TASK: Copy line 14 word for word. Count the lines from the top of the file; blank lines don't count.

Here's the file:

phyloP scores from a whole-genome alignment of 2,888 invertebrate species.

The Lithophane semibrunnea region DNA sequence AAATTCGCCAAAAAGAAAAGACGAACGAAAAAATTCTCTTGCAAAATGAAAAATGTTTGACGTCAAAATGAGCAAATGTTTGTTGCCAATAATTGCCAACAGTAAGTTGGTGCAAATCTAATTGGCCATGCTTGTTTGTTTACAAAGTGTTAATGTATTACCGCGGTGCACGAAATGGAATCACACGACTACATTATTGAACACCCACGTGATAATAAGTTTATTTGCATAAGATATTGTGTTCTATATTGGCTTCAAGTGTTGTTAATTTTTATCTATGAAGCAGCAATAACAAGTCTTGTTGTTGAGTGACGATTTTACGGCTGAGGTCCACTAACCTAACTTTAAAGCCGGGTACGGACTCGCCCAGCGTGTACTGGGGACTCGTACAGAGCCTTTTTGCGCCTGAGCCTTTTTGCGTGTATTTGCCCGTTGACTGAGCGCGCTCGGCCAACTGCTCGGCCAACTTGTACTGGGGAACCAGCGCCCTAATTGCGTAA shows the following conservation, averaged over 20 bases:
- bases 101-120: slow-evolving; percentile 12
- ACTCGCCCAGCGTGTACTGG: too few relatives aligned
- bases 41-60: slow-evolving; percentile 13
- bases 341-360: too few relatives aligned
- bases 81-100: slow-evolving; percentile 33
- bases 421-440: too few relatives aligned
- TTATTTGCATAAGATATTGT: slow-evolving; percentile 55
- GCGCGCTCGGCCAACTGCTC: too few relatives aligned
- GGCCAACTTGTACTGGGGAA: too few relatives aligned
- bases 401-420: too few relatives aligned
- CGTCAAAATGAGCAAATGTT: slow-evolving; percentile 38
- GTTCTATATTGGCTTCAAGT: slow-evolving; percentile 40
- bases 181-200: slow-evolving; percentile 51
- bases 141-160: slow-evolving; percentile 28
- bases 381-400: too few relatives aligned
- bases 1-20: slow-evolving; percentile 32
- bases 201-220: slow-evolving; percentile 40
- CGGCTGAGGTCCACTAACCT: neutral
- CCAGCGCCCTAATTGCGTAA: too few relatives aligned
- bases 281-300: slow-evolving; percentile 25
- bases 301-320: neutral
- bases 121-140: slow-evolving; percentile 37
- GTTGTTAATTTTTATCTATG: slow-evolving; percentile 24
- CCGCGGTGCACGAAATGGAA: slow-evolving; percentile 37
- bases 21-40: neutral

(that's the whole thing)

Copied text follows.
- GTTCTATATTGGCTTCAAGT: slow-evolving; percentile 40